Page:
Skip to content

Research at St Andrews

‘Do not flush feminine products!’ The environmental history, biohazards and norms contained in the UK sanitary bin industry 1960-2020

Research output: Contribution to journalArticle

Open Access Status

  • Embargoed (until 1/01/50)

Abstract

The sanitary bin and warnings such as ‘Do Not Flush Feminine Products!’ have become a feature of women’s public bathrooms throughout Britain. Begun in the 1950s by family- owned companies such as Personnel Hygiene Services and Cannon Hygiene, and developed into large corporate systems, these items and their cleaning structures have expanded into nearly every university, hospital, office, café, school and gym in the country. This article examines the three historical phases of sanitary bin technology and its meanings. First, the pioneering phase when the bin was needed to tackle the problem of flushing menstrual products and unpopular incinerators, and was developed and popularised by creative entrepreneurs. Second, the environmental phase when campaigners, especially the Women’s Environmental Network, boosted the industry as they called for more regulations regarding menstrual product waste in the 1970s and - 80s, leading to the popularisation of the bin exchange and cleaning services now commonplace throughout the UK. Third, the high-tech phase of the 2000s, when the industry sought to reinvent the object by adding no-touch technology, more chemicals, and aesthetic innovations. This article thus presents the sanitary bin in its historical context for the first time, and argues that reveals changing attitudes towards menstruation, the environment, and bathroom politics.
Close

Details

Original languageEnglish
JournalEnvironment and History
VolumeForthcoming
Early online date1 Dec 2019
Publication statusE-pub ahead of print - 1 Dec 2019

    Research areas

  • Sanitary bin, Menstruation, Waste, Twentieth-Century Britain, Environmental Activism, Bathroom Politics

Discover related content
Find related publications, people, projects and more using interactive charts.

View graph of relations

Related by author

  1. Blood works: Judy Chicago and menstrual art since 1970

    Rostvik, C. M., 3 Dec 2019, In : Oxford Art Journal . Advance articles, 35 p., kcz021.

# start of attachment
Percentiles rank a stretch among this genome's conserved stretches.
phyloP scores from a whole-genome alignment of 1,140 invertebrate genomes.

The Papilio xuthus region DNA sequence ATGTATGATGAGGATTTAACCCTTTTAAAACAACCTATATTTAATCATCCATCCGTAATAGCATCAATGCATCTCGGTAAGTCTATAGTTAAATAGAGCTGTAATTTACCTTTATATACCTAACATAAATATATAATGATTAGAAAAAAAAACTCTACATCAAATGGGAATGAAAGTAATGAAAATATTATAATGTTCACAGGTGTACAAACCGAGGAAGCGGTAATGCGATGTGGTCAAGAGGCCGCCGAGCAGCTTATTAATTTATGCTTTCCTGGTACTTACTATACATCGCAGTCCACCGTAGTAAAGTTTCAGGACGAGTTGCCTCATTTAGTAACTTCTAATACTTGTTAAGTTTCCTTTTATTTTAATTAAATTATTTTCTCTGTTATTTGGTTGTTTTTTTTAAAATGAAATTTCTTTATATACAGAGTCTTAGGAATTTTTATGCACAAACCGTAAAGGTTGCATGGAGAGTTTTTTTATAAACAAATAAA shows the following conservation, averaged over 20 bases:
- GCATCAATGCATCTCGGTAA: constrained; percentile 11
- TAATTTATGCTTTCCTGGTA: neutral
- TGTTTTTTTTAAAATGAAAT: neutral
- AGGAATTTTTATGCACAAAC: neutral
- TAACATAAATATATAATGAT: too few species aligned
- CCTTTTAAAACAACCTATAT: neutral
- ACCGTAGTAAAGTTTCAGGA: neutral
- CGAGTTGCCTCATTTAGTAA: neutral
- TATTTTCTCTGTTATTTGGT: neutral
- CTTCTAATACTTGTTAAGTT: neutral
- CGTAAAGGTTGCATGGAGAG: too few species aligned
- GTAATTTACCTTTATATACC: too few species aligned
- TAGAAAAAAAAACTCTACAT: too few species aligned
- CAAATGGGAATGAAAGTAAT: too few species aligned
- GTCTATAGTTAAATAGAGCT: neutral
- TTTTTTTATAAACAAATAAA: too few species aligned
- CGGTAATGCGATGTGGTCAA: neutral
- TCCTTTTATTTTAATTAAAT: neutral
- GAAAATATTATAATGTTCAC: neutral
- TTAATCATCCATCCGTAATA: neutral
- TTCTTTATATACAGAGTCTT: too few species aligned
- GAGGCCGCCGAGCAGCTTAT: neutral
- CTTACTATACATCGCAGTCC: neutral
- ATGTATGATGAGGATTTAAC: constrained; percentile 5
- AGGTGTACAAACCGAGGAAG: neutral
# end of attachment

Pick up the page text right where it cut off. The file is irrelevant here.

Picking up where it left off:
Research output: Contribution to journalArticle

  2. Review of Nadia Okamoto's Period Power (2019)

    Rostvik, C. M., 18 Oct 2019, In : Women's History Review. 7 p.

    Research output: Contribution to journalBook/Film/Article review

  3. ‘Menstruation in Visual Culture’

    Rostvik, C. M. & Hughes, B., 2 Aug 2019, (In preparation) Encyclopaedia of Gender, Media and Communication,. Wiley-Blackwell

    Research output: Chapter in Book/Report/Conference proceedingChapter

  4. Blood Work: Menstrual Cycle Scholarship Comes of Age

    Rostvik, C. M., 1 Aug 2019, In : Social History of Medicine. 4 p.

    Research output: Contribution to journalBook/Film/Article review

  5. Introducing: the Menstruation Research Network

    Rostvik, C. M., Bildhauer, B. M. E., Hughes, B. & Owen, L., 3 Jun 2019, The Polyphony.

    Research output: Contribution to specialist publicationLetter

Related by journal

  1. Environment and History (Journal)

    John Finlay Mcdiarmid Clark (Editor)
    2006 → …

    Activity: Publication peer-review and editorial work typesEditor of research journal

  2. Environment and History (Journal)

    John Finlay Mcdiarmid Clark (Editor)
    20032004

    Activity: Publication peer-review and editorial work typesEditor of research journal

  3. Environment and History (Journal)

    John Finlay Mcdiarmid Clark (Member of editorial board)
    2003 → …

    Activity: Publication peer-review and editorial work typesEditor of research journal

ID: 259486915

Top